The Strategic Decision Making Process in Meetings
How to Take and Influence Decisions of Others
Decision making is one of the hardest things people do in their lives. May it be personal or work-related, it requires basis and time before it gets finalized. Different people have different decision strategies. Some people decide based on their position in the company. Some based their decisions on their previous experiences. Some seek for advice before they can decide.
Knowing how people decide can give you a hint on how to influence their decisions. It can also suggest ways on how to take their choices positively.
Different ways to take and influence the decision making process
- I’m in charge.
Those who say this phrase are normally empowered to take decisions. To dwell is not their thing.
What to do?
Let them decide. They do not want you to tell them what to do. Instead, ask for the next steps. Tell them “How would you like to proceed?” or simply, “What is your decision?”
- I need time.
People who says this either don’t have the mandate to decide so they need to ask someone who has that authority, or they want more time to reflect on your idea. Perhaps, a comparison with other works are also necessary before they can decide.
What to do?
Help them by asking specific questions. For instance, find out how much time they need and why they need it. Perhaps, you can ask how you can help them come to a decision. Ask the appropriate time to call for a new meeting or get their considered input.
- Assure me once more.
Once is not enough for these people. You need to tell them, more than once, why your idea is valuable, beneficial, and reasonable. You need to tell them, again and again, why they need to agree with you.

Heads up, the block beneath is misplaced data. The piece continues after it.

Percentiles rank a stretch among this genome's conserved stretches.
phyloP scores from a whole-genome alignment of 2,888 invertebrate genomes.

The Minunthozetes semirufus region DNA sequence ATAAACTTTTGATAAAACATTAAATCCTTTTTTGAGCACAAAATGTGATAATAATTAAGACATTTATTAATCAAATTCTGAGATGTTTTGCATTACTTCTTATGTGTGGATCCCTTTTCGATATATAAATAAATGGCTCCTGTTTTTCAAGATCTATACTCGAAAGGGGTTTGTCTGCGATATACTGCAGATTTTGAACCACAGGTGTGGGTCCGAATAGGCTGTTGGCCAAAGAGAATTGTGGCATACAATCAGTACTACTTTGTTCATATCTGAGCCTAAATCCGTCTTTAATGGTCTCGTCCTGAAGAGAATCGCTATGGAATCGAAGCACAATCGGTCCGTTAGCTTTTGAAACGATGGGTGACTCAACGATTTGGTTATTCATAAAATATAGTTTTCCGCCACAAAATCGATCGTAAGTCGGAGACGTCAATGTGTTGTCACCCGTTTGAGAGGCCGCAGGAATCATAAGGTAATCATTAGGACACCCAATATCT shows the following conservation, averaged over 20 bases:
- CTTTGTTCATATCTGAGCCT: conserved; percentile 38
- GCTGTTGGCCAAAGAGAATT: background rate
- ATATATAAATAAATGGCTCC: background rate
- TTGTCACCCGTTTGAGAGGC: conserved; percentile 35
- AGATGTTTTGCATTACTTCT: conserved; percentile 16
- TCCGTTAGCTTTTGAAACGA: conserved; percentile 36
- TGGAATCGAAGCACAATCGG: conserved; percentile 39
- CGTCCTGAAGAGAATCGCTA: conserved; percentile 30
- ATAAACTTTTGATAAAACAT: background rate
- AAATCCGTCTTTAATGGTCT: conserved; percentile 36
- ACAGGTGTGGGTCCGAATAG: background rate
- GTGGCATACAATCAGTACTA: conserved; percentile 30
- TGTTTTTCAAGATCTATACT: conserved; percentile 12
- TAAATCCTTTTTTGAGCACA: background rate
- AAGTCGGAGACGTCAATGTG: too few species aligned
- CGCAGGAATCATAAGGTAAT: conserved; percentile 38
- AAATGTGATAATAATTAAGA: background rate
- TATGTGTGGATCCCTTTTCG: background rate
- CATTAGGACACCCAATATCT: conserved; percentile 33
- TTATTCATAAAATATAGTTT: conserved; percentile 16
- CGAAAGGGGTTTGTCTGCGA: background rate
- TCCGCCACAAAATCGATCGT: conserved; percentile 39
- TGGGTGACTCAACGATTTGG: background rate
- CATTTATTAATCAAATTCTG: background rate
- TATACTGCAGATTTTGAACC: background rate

What to do?
Collect “Yeses”, then propose. Ask successive questions that will lead to that person answering “Yes”. After these successive yeses, ask for his decision. You should be able to get a Yes or a No. If yes, then you both go for it. If no, go back and find out where the person got lost.
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- Know the difference between inform and involve. Informing must be done when the decision has been made. When you start a meeting, tell them about it and never pretend that it’s up for a discussion. On the other hand, if you have an open situation, involve them. Have a room to maneuver. Even an information meeting can have some level of involvement, like the how, where, when and who is committed.
- In a meeting, the decision making process may require some set aside time before the meeting to take place. Consider equally important tasks and deadlines before demanding the decision-makers to sink their teeth into piles of data you offer. If you can make things easier for them, like condensing the material you prepared, it would be better so they will come to your meeting prepared. If they will say they are under-informed for whatever reason, you may need to postpone some of your crucial agenda items. It’s up to you to choose the wisest path.
The decision making process not only needs time, data and basis – it also needs brainstorming and a lot of thinking. Most decisions are irrevocable – especially those that already caused negative impacts and problems to the company, so we really need to be careful in making it.
Learn how to manage meetings by reading Antoni Lacinai and Mike Darmell’s ebook Make Meetings Work.
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